Now I’m not a big believer in any attempt at a totalizing theory, let alone one endeavoring to tackle all of WORLD LITERATURE, but FRANCO MORETTI, and his researchers at the Stanford Literary Lab have been up to something fascinating since 2010, and their newest project (funded by crowd-sourcing, which seems to be the only way to do ANYTHING EXPERIMENTAL these days) caught the attention of The New York Times.
Moretti has created a new form of literary science that encompasses historiography, cognitive mapping (emphasis on the MAPS), and evolutionary theory, all harnessed to the power of data analytics. Moretti posits that we should look for patterns not from CLOSE READING (because you can never read ENOUGH to be TRULY informed about a subject, there’s just too much), but from a VAST HARNESSING of words from a specific time frame (say Feudal Japan), and then try and identify historical and aesthetic patterns.
Moretti’s Marxist roots sometimes show through; there’s a lot of HISTORY to go with the aesthetics, but some of his findings would never have come into existence (not even as a thought-experiment), if not for his method: a grand software culling, teasing out the patterns, and then mapping the data, which can sometimes having a haunting abstract poetry in its own right.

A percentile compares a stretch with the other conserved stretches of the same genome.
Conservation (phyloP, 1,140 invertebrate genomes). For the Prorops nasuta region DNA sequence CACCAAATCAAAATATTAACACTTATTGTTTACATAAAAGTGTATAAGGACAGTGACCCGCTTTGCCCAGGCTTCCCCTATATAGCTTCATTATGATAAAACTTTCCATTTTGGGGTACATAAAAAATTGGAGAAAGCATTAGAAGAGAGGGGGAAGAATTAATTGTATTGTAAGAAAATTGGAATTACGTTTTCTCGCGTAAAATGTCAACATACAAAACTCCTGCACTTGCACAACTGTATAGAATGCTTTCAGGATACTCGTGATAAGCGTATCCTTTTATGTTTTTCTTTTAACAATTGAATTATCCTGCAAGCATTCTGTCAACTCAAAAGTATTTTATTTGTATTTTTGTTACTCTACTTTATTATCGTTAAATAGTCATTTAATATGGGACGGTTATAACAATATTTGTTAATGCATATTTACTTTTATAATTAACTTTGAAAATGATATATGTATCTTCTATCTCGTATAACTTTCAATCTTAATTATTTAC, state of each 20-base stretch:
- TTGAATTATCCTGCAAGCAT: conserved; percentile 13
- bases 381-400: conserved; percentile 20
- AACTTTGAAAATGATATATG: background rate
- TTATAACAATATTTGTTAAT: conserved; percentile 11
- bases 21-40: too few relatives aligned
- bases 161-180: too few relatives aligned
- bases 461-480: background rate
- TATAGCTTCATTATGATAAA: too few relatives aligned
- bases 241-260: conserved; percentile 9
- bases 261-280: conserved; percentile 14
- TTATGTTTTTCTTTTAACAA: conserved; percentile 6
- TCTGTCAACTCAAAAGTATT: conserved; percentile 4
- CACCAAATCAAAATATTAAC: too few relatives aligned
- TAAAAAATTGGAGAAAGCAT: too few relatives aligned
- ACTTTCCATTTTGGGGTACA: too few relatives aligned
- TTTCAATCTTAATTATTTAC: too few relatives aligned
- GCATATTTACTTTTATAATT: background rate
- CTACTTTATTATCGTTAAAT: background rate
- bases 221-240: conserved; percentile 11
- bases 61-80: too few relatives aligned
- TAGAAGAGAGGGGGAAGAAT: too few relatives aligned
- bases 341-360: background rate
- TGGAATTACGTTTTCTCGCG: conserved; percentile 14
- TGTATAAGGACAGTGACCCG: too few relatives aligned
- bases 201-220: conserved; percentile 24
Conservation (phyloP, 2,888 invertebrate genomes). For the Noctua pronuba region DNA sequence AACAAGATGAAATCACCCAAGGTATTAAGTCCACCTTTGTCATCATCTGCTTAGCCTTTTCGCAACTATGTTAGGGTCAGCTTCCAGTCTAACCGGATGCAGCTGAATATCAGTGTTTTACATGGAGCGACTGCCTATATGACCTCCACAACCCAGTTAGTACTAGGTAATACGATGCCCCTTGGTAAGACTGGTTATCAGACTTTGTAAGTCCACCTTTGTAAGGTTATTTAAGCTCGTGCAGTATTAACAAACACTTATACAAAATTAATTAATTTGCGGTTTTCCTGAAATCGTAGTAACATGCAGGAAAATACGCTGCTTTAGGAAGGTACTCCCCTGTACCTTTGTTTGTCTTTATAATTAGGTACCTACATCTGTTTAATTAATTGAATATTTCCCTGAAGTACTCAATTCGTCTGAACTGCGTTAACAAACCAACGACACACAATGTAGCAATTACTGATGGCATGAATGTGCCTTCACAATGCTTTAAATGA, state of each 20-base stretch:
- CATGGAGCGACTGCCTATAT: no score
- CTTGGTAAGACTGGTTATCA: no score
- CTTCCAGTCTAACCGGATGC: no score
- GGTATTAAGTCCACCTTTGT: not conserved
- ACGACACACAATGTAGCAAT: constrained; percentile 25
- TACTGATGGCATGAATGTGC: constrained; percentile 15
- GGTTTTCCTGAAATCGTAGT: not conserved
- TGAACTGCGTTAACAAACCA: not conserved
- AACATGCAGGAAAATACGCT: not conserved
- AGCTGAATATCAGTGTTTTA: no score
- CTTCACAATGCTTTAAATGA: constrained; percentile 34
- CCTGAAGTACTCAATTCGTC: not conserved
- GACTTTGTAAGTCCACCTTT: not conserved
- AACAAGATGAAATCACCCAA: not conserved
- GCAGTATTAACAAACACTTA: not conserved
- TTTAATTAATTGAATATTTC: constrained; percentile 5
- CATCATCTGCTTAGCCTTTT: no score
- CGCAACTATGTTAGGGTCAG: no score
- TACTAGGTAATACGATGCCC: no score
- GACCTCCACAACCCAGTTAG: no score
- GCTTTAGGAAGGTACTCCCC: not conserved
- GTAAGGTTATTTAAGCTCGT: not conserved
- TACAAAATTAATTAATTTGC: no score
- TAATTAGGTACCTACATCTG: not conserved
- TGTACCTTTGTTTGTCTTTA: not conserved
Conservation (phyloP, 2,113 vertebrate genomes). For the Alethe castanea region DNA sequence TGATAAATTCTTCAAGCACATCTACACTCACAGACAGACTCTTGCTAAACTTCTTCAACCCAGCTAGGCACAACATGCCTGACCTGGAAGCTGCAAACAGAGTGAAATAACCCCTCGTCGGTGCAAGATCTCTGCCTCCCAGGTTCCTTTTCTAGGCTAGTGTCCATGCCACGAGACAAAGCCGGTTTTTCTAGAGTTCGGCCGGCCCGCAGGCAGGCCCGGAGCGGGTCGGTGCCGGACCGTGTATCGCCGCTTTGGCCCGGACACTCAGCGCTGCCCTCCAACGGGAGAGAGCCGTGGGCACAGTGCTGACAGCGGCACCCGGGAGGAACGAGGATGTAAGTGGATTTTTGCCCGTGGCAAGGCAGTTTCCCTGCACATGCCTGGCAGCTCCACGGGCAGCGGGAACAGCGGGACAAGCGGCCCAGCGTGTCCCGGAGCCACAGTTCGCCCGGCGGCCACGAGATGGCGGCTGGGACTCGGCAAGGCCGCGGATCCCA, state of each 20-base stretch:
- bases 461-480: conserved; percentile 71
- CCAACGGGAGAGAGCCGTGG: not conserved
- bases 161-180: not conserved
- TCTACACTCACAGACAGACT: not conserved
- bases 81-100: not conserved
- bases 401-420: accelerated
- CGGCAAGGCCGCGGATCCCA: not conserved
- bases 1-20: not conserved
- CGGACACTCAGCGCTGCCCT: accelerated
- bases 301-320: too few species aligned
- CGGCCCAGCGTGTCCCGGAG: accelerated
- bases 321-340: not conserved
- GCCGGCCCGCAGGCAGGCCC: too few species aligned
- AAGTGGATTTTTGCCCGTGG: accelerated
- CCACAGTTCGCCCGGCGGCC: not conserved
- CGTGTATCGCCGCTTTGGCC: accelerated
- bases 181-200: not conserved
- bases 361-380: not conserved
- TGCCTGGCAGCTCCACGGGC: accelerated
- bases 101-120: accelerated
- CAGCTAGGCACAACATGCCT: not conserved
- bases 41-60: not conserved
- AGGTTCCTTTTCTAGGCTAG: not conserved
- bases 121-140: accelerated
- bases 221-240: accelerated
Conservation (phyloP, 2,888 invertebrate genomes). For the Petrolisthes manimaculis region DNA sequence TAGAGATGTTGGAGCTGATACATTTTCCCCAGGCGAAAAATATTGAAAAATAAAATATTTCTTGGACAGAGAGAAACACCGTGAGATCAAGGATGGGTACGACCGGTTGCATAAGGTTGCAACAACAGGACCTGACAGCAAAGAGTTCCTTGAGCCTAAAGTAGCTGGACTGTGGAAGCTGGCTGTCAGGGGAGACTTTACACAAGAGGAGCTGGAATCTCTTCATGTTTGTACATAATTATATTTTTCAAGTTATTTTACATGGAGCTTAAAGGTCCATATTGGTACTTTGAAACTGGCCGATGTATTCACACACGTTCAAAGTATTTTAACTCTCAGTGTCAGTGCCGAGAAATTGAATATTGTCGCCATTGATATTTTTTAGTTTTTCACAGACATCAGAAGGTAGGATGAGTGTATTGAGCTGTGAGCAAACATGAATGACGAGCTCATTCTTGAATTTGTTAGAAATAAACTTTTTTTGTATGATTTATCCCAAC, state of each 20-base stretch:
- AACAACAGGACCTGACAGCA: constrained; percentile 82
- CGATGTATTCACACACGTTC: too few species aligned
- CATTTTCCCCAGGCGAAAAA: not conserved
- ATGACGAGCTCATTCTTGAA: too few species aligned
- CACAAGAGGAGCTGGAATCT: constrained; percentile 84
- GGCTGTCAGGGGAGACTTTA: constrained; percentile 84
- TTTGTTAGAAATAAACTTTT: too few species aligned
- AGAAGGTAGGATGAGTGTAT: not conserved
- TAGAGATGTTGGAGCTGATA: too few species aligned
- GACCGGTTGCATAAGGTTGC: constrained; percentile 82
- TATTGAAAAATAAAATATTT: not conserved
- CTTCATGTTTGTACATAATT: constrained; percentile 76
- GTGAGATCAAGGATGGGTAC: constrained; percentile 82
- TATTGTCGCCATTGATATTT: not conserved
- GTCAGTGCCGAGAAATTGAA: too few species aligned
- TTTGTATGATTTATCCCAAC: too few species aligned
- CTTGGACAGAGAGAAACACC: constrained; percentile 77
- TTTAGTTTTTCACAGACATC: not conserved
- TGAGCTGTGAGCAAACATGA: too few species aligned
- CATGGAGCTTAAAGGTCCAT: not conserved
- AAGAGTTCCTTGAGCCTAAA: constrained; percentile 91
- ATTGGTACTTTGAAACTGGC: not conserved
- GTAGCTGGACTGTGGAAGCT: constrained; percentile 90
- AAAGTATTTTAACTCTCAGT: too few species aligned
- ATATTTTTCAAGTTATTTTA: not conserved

One reason in particular his method excites me: his maps are extremely insightful when it comes to mapping trends in GENRE history. In his essay collection,”Distant Reading“, Moretti scanned through hundreds and hundreds of 18th century mystery texts, and pinpointed how Conan Doyle birthed Agatha Christie: the innovation of inserting CLUES into the story. That’s the power of this kind of analytics. In fact, I wonder sometimes if Moretti’s analytical system isn’t BEST SUITED to GENRE research. The long history of genre work would provide a seemingly unending reservoir of metadata.
Come to think of it, maybe I do believe in a theory of totality, as long as machinic and human consciousness are working in tandem.
The Stanford Literary Lab just posted a new experiment in deep analysis online, and it’s called “Mapping Emotions in Victorian London“. Check it to see today’s most exciting literary explorers and excavators in action…